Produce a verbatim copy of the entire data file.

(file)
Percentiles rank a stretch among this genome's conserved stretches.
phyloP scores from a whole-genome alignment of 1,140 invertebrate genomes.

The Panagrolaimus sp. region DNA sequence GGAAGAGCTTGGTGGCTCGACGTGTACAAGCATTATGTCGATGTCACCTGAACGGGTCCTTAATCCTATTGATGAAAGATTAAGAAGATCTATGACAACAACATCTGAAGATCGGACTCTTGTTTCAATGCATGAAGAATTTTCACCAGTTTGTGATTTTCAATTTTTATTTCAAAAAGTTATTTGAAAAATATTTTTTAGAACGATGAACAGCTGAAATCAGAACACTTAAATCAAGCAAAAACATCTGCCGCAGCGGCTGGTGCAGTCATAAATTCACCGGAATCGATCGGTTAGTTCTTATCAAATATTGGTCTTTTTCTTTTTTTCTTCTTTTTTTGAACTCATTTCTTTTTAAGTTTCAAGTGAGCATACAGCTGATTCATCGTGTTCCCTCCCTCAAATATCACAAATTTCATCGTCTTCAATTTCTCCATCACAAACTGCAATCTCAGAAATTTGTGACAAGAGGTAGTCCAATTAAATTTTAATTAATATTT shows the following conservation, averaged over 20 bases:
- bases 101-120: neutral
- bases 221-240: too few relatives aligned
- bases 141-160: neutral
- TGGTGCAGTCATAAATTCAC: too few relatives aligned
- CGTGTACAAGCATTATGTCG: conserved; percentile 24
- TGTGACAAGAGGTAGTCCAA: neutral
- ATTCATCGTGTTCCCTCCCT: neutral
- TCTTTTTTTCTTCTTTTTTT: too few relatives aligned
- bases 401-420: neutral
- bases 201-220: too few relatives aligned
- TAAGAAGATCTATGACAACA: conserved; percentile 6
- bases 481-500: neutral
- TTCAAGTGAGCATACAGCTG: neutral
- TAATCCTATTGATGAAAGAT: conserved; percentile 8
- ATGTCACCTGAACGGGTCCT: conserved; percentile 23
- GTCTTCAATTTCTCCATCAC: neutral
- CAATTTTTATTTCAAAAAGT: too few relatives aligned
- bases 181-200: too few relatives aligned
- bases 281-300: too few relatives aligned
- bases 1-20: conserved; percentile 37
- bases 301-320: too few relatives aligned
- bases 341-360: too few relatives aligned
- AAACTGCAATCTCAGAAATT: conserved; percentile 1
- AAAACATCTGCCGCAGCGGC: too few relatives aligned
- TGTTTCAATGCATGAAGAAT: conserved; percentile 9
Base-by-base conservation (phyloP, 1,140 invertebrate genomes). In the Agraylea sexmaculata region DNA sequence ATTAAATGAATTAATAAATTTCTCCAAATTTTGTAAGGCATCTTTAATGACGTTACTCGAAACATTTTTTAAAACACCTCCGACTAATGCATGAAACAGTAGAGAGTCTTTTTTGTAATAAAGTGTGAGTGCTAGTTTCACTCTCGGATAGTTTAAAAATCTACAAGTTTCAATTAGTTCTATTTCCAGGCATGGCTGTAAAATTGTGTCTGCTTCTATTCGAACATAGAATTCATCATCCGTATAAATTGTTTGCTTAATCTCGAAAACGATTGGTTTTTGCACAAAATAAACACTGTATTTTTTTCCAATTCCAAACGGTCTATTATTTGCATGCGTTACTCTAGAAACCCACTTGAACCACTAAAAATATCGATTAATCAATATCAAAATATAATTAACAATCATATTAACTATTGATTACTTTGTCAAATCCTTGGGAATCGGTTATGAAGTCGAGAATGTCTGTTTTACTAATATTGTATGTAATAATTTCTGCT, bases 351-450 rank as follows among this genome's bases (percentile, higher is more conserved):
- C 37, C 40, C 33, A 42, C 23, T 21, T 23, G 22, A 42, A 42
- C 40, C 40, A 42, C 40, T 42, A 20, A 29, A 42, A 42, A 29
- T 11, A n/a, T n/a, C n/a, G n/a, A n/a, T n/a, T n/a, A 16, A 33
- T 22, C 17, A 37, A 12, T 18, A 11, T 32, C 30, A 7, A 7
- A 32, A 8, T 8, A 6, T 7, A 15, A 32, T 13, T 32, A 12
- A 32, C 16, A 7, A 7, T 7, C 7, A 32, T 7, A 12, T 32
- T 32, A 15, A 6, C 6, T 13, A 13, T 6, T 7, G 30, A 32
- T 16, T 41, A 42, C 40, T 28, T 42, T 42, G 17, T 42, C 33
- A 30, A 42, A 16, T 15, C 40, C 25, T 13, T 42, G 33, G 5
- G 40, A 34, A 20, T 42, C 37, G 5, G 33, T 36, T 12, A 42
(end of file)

Percentiles rank a stretch among this genome's conserved stretches.
phyloP scores from a whole-genome alignment of 1,140 invertebrate genomes.

The Panagrolaimus sp. region DNA sequence GGAAGAGCTTGGTGGCTCGACGTGTACAAGCATTATGTCGATGTCACCTGAACGGGTCCTTAATCCTATTGATGAAAGATTAAGAAGATCTATGACAACAACATCTGAAGATCGGACTCTTGTTTCAATGCATGAAGAATTTTCACCAGTTTGTGATTTTCAATTTTTATTTCAAAAAGTTATTTGAAAAATATTTTTTAGAACGATGAACAGCTGAAATCAGAACACTTAAATCAAGCAAAAACATCTGCCGCAGCGGCTGGTGCAGTCATAAATTCACCGGAATCGATCGGTTAGTTCTTATCAAATATTGGTCTTTTTCTTTTTTTCTTCTTTTTTTGAACTCATTTCTTTTTAAGTTTCAAGTGAGCATACAGCTGATTCATCGTGTTCCCTCCCTCAAATATCACAAATTTCATCGTCTTCAATTTCTCCATCACAAACTGCAATCTCAGAAATTTGTGACAAGAGGTAGTCCAATTAAATTTTAATTAATATTT shows the following conservation, averaged over 20 bases:
- bases 101-120: neutral
- bases 221-240: too few relatives aligned
- bases 141-160: neutral
- TGGTGCAGTCATAAATTCAC: too few relatives aligned
- CGTGTACAAGCATTATGTCG: conserved; percentile 24
- TGTGACAAGAGGTAGTCCAA: neutral
- ATTCATCGTGTTCCCTCCCT: neutral
- TCTTTTTTTCTTCTTTTTTT: too few relatives aligned
- bases 401-420: neutral
- bases 201-220: too few relatives aligned
- TAAGAAGATCTATGACAACA: conserved; percentile 6
- bases 481-500: neutral
- TTCAAGTGAGCATACAGCTG: neutral
- TAATCCTATTGATGAAAGAT: conserved; percentile 8
- ATGTCACCTGAACGGGTCCT: conserved; percentile 23
- GTCTTCAATTTCTCCATCAC: neutral
- CAATTTTTATTTCAAAAAGT: too few relatives aligned
- bases 181-200: too few relatives aligned
- bases 281-300: too few relatives aligned
- bases 1-20: conserved; percentile 37
- bases 301-320: too few relatives aligned
- bases 341-360: too few relatives aligned
- AAACTGCAATCTCAGAAATT: conserved; percentile 1
- AAAACATCTGCCGCAGCGGC: too few relatives aligned
- TGTTTCAATGCATGAAGAAT: conserved; percentile 9
Base-by-base conservation (phyloP, 1,140 invertebrate genomes). In the Agraylea sexmaculata region DNA sequence ATTAAATGAATTAATAAATTTCTCCAAATTTTGTAAGGCATCTTTAATGACGTTACTCGAAACATTTTTTAAAACACCTCCGACTAATGCATGAAACAGTAGAGAGTCTTTTTTGTAATAAAGTGTGAGTGCTAGTTTCACTCTCGGATAGTTTAAAAATCTACAAGTTTCAATTAGTTCTATTTCCAGGCATGGCTGTAAAATTGTGTCTGCTTCTATTCGAACATAGAATTCATCATCCGTATAAATTGTTTGCTTAATCTCGAAAACGATTGGTTTTTGCACAAAATAAACACTGTATTTTTTTCCAATTCCAAACGGTCTATTATTTGCATGCGTTACTCTAGAAACCCACTTGAACCACTAAAAATATCGATTAATCAATATCAAAATATAATTAACAATCATATTAACTATTGATTACTTTGTCAAATCCTTGGGAATCGGTTATGAAGTCGAGAATGTCTGTTTTACTAATATTGTATGTAATAATTTCTGCT, bases 351-450 rank as follows among this genome's bases (percentile, higher is more conserved):
- C 37, C 40, C 33, A 42, C 23, T 21, T 23, G 22, A 42, A 42
- C 40, C 40, A 42, C 40, T 42, A 20, A 29, A 42, A 42, A 29
- T 11, A n/a, T n/a, C n/a, G n/a, A n/a, T n/a, T n/a, A 16, A 33
- T 22, C 17, A 37, A 12, T 18, A 11, T 32, C 30, A 7, A 7
- A 32, A 8, T 8, A 6, T 7, A 15, A 32, T 13, T 32, A 12
- A 32, C 16, A 7, A 7, T 7, C 7, A 32, T 7, A 12, T 32
- T 32, A 15, A 6, C 6, T 13, A 13, T 6, T 7, G 30, A 32
- T 16, T 41, A 42, C 40, T 28, T 42, T 42, G 17, T 42, C 33
- A 30, A 42, A 16, T 15, C 40, C 25, T 13, T 42, G 33, G 5
- G 40, A 34, A 20, T 42, C 37, G 5, G 33, T 36, T 12, A 42